On the Indian Ocean

November 3, 2016

The Chicago Cubs won the World Series today! I got the news earlier this afternoon because the time difference is 11 hours between Bali and Wrigley Field and the game ended there just after midnight Chicago time.

I’m walking the shoreline of the Indian Ocean now, my feet in about six inches of warm surf. To my right rolls sparkling water with lots of people bobbing and, further out, a few surfers where the waves are bigger and more to their liking. Nice, serene almost. To the left, however, a party rages. Here the beach belongs to one of Seminyak’s larger hotels. Pulsating rap music rises off the crowd and floats toward me. A good time is being had by all.


Except me. I’m by myself and feeling lonely. I’ve given up trying to talk to someone about the Cubs. My Balinese taxi driver had no idea what I was talking about. “Base bowl?” he asks. I haven’t met many Americans in Bali and Aussie is definitely the primary language spoken on this beach…and I haven’t heard anyone say, “Cubs.”

I see a good number of families on vacation here. That’s really the reason for my melancholy state. My wife died from cancer eight years ago and my three kids are back in the U.S., out on their own living grown up, busy lives. Walking away from the rap music now, I recall our family vacations on the beaches of California, Hawaii, North Carolina, Massachusetts and other places, me chasing giggling toddlers across warm sand or rocking infants to sleep in rented condos. To this day, even though my children are in their twenties and thirties I still can recall the sensation of cradling them as babies in my right arm.

I keep walking, kicking through the surf each time a wave reaches me. I find a peaceful stretch away from any music and rest in a chair that is free to sit in as long as I buy a Bintang, the local beer. Through yoga I know loneliness can be faced head on, thought about and dealt with properly.  Whenever I focus on helping someone when teaching yoga – or at anytime, really – or just being kind, reaching out to others, all starts to seem right in the world. I think about a quote I saw on a wall at the Kripalu Yoga Center in Massachusetts. I was bouncing down the stairs and there it was: “Be kind, because everyone you meet is fighting a hard battle.”

Two people riding horses along the shoreline pass in front of the setting sun. I get closer, pull out my iPhone and take a photo. Bali is amazing. I remind myself how lucky I am to be here…now…at this very moment.


Nearby, a young couple are taking photos of each other doing yoga poses. I drift over and ask if they want me to take one of them together. “Yes!” they exclaim as if they’ve been waiting a long time for someone to come along and offer. I’m happy, and take a bunch because they keep smiling, posing and hugging. They thank me several times. I find out they are from Japan, working in marketing. I tell them that’s what I used to do, before I came here to teach yoga. We talk until darkness starts to take over the beach.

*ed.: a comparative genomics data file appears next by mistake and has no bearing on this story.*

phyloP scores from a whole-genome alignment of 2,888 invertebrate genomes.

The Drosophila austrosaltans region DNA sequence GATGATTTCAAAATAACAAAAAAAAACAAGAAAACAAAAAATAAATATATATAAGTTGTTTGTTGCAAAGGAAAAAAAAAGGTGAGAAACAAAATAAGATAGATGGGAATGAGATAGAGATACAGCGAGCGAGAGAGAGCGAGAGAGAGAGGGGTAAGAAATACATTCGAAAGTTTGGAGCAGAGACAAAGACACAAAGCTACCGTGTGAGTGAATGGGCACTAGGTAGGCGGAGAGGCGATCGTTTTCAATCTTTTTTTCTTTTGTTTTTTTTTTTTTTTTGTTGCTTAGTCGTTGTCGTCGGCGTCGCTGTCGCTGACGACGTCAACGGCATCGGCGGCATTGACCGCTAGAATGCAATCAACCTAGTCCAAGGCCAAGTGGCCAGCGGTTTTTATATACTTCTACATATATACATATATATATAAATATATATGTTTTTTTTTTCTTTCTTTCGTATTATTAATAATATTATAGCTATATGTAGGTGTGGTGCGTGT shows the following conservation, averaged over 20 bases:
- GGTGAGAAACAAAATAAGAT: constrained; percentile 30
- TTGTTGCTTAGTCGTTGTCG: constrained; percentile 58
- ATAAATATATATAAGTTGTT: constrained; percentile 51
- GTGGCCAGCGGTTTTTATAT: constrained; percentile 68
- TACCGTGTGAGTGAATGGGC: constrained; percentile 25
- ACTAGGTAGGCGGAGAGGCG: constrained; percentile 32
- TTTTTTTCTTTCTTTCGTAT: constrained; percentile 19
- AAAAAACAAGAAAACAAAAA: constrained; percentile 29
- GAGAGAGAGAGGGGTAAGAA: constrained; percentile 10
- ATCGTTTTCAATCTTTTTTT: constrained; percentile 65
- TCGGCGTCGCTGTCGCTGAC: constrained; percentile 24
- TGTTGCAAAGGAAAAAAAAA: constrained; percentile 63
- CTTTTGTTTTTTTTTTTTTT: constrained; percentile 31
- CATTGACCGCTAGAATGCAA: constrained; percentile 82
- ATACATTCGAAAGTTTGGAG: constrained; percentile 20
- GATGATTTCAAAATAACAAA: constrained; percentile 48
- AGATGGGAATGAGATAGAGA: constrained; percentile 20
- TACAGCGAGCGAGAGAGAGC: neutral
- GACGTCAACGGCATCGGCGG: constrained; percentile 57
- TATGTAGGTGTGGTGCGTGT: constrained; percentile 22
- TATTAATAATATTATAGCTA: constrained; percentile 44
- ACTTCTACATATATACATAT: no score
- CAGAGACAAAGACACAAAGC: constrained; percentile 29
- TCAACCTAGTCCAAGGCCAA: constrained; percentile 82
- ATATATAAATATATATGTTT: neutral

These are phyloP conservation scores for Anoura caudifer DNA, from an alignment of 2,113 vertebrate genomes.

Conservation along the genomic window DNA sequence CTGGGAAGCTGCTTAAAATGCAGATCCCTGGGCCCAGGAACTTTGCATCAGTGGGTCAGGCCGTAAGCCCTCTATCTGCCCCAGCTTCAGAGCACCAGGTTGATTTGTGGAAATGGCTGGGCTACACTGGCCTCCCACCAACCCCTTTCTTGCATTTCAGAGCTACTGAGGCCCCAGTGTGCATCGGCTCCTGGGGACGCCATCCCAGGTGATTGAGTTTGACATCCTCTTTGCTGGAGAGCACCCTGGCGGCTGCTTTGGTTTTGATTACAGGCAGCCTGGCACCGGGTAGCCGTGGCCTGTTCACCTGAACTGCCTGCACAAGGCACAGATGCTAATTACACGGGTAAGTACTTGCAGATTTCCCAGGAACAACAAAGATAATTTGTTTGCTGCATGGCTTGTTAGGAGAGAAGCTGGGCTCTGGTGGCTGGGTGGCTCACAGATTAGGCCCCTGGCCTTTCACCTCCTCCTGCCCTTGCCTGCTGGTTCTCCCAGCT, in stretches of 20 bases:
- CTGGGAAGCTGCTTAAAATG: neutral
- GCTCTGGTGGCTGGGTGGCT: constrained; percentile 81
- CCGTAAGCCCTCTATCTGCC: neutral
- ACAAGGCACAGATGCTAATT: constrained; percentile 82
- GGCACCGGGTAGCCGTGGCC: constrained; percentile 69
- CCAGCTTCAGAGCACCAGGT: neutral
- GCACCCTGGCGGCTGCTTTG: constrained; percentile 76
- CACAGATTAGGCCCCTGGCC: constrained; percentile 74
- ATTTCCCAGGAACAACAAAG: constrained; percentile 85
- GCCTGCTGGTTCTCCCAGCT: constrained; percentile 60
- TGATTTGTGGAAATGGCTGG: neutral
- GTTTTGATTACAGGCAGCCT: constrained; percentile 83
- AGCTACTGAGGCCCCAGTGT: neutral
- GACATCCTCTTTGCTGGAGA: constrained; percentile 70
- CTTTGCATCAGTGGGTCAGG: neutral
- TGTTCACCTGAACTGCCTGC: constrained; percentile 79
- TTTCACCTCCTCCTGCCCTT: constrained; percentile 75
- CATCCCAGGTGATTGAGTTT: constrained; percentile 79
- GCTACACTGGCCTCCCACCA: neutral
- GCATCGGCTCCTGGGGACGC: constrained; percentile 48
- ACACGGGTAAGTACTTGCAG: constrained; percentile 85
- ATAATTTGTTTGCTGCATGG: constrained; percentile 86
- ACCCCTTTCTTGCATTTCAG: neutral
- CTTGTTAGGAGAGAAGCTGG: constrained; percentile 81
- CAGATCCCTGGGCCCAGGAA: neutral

I leave the sand and find the concrete sidewalk heading toward my hotel, a Courtyard about five blocks away. When I traveled a lot for my marketing work in the U.S. and Canada I often stayed at Courtyards, so I know them well…or so I thought. This one has a security set up at the lobby entrance similar to an airport. Never seen that before. There were, unfortunately, terrorist attacks earlier this year in nearby Jakarta. Or maybe it’s because they have a money exchange office and ATM in the lobby…or all of the above.  This is also the nicest Courtyard I’ve stayed at. The pool and grounds are tremendous. Almost back to the hotel, I recall being told by the Balinese woman at check in today about an evening welcome party featuring Indonesian food, drink and entertainment on the lawn near the pool. It should be happening now. “Please come and meet our team,” she said.

I pass through hotel security and find the party. Overhead, lights and decorations have been strung for the occasion. Food stations dot the perimeter. About twenty yards away I spot the woman from check in and wave. She smiles and saunters through the small crowd of other hotel workers and guests over to me.

“You made it,” she says. That long dark hair, milk chocolate brown skin, radiant.

“I did. Thank you for the invitation.” I see she is still in her Marriott uniform.  “And you put in a long work day.”

“Almost done.”

Just then music erupts and three local dancers appear. We take a seat and watch. Afterwards, we applaud and talk into the pleasantly warm night.



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